British Council China: building the ecosystem, social enterprises and entrepreneurs

About British Council East Asia and China Region

The British Council creates international opportunities for the people of the UK and other countries, and builds trust between them worldwide.

At the heart of venture philanthropy is an engaged approach with the funded organisation. Ideally what is provided by the social investor or resource provider matches what is needed on the side of the social purpose organisation. The social purpose organisations’ needs tend to come from internal parameters in the social purpose organisation, e.g. the development stage of the organisation, the management team, its social mission, business model and growth plans as well as the external environment, which shapes the entrepreneurial eco-system, economic stage of the country and the role of the government. Social investors then have different in-house capabilities to support capacity building and hence need to draw on third-party providers either paid, low- or pro-bono. This requires the venture philanthropy organisation to manage the third-party interactions.

Capacity building includes a variety of tools such as strategic support, professional services and physical infrastructure, which aims to create value in two ways: firstly for the social purpose organisation by helping them to achieve their social missions and secondly for the social investor or resource provider by increasing their impact.

British Council China, though not a typical venture philanthropy organisation, provides an example for capacity building due to its strategy in building the ecosystem as well as organisations. From 2009 to 2014, its Social Enterprise Programme has trained over 1800 social entrepreneurs, delivered RMB 29 million (roughly above US$4.5 million) in funding and social investment opportunities from partners to 91 social enterprises.[1]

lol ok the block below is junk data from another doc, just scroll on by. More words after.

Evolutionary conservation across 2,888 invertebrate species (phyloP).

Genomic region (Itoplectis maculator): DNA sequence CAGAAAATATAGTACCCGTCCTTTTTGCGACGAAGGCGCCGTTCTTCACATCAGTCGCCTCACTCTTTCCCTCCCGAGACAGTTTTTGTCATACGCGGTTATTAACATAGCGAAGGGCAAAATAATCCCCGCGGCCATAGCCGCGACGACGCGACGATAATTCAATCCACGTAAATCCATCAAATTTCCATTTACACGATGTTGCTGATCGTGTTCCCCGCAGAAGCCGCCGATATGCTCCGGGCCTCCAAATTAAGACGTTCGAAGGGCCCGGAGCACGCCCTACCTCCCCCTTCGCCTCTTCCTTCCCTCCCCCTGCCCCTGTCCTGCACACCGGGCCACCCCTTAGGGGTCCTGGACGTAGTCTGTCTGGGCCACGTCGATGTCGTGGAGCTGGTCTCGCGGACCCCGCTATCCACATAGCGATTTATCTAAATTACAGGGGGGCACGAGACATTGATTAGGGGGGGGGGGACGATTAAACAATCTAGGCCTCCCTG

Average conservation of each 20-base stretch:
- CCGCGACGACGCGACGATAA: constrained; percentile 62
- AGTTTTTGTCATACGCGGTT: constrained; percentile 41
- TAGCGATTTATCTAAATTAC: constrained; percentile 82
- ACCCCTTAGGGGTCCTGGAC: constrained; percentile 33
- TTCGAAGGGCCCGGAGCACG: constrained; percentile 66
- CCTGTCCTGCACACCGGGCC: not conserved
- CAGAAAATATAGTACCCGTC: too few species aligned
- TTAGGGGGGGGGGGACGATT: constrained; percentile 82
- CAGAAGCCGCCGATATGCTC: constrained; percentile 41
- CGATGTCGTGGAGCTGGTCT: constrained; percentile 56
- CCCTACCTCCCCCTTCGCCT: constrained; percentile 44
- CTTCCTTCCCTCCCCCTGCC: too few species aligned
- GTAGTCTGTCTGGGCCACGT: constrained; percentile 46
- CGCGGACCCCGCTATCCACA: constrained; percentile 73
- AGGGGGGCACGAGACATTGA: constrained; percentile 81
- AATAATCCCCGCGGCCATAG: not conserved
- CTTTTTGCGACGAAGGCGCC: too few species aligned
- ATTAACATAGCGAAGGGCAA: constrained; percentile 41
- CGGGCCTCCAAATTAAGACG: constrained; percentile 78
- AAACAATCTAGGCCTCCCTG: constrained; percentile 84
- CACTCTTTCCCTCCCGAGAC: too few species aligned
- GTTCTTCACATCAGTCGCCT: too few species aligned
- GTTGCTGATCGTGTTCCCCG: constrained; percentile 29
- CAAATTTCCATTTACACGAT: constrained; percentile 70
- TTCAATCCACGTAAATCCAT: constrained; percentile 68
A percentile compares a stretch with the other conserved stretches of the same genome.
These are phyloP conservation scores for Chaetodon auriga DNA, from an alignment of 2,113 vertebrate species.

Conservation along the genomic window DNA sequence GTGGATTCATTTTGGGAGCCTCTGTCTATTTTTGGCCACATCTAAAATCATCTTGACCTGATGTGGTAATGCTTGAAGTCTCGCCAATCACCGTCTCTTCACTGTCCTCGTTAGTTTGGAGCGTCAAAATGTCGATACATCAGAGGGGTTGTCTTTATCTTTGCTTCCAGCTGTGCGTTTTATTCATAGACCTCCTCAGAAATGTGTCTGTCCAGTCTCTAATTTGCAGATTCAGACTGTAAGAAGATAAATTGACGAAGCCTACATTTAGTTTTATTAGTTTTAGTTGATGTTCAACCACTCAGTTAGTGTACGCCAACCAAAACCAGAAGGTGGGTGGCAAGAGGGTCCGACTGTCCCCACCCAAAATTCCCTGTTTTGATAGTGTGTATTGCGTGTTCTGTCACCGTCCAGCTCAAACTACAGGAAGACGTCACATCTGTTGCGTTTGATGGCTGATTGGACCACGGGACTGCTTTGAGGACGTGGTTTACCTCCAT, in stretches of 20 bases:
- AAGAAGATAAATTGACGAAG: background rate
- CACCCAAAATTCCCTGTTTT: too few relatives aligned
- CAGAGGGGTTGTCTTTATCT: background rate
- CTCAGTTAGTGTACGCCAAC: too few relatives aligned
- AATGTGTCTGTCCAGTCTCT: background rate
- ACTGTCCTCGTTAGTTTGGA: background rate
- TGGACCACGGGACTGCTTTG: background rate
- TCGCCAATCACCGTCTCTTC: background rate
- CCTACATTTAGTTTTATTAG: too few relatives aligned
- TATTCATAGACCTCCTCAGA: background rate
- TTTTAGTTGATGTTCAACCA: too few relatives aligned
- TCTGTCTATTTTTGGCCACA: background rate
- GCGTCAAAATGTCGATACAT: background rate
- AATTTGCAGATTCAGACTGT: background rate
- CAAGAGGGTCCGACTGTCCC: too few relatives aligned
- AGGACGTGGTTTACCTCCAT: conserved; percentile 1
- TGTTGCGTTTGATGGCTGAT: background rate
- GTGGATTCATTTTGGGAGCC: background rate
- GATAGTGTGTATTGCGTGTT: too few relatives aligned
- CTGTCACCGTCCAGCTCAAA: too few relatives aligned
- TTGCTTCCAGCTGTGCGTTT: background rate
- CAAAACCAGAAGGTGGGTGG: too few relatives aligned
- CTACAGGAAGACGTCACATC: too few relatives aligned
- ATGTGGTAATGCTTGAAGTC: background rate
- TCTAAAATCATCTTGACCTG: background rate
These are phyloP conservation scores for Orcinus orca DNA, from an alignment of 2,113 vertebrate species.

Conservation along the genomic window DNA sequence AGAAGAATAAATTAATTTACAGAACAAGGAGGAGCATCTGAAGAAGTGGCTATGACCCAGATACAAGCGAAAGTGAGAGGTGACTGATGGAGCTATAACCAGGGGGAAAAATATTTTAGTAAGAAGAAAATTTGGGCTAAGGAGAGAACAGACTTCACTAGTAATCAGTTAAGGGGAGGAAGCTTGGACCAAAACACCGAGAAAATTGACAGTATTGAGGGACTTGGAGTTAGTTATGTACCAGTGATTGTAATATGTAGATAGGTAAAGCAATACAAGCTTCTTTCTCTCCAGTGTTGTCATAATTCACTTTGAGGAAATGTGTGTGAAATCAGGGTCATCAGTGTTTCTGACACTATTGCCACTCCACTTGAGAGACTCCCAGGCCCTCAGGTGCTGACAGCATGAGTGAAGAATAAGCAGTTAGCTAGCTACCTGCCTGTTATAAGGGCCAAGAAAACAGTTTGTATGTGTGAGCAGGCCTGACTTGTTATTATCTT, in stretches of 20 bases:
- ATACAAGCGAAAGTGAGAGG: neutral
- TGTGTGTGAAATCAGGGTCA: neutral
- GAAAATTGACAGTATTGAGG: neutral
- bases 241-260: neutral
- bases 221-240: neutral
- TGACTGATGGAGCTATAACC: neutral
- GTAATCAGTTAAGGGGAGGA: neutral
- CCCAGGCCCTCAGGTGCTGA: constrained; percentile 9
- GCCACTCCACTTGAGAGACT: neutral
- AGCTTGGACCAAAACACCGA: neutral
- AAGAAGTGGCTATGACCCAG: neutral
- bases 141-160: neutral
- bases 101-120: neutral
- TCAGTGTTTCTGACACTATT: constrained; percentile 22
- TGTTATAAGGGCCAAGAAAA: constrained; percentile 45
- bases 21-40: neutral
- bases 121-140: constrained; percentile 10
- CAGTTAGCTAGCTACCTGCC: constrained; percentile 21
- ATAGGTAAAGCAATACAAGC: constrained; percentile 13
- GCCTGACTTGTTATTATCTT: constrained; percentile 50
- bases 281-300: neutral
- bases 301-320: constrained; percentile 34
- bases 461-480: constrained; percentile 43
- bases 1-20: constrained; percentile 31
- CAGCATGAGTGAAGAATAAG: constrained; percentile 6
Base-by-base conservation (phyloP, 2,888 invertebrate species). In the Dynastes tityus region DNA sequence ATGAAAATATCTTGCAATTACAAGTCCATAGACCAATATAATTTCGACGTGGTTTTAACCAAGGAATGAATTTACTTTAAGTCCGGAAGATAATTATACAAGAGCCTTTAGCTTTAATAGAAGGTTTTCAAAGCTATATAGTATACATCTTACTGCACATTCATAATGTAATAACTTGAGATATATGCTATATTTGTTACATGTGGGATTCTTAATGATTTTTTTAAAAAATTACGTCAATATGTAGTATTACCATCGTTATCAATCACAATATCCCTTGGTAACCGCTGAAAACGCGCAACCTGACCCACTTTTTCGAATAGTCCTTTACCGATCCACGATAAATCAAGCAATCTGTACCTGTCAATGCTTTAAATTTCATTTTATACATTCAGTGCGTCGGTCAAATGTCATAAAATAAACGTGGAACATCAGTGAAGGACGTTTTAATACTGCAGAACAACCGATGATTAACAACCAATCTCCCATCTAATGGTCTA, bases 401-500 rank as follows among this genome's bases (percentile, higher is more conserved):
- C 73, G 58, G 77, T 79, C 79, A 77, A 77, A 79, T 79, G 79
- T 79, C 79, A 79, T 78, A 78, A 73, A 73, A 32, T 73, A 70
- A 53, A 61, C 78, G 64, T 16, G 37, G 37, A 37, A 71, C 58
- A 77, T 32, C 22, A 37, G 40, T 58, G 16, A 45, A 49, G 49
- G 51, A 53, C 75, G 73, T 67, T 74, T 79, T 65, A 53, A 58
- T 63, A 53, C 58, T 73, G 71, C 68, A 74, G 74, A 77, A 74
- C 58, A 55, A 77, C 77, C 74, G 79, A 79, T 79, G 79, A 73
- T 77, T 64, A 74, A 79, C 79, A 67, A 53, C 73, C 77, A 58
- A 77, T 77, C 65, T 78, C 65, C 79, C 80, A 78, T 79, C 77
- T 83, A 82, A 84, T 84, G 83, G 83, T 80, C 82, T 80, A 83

Organizational Portrait

The British Council is a UK charity founded in 1934. Since opening its first overseas offices in 1938, British Council has expanded its network to over 100 countries and regions, connecting millions of people to the United Kingdom through programmes and services. Globally, its 7,000 staff – including 2,000 teachers – work with thousands of professionals and policy makers and millions of young people every year by teaching English, administering exams, sharing the arts and delivering educational and social programmes, with the aim of supporting charitable causes and social well-being around the world.[2]

In 1943, the British Council’s first office in China was opened, in Chongqing. The British Council currently works in four cities in mainland China:[3] Beijing, Shanghai, Guangzhou and Chongqing. In Beijing, the British Council presents itself as the Cultural and Education Section of the British Embassy. In Shanghai, Guangzhou and Chongqing, it operates as the Cultural and Education Section of the British Consulates-General. The British Council’s work in mainland China specifically focuses on developing social enterprises in the country.

British Council China’s efforts in building a pipeline in social entrepreneurship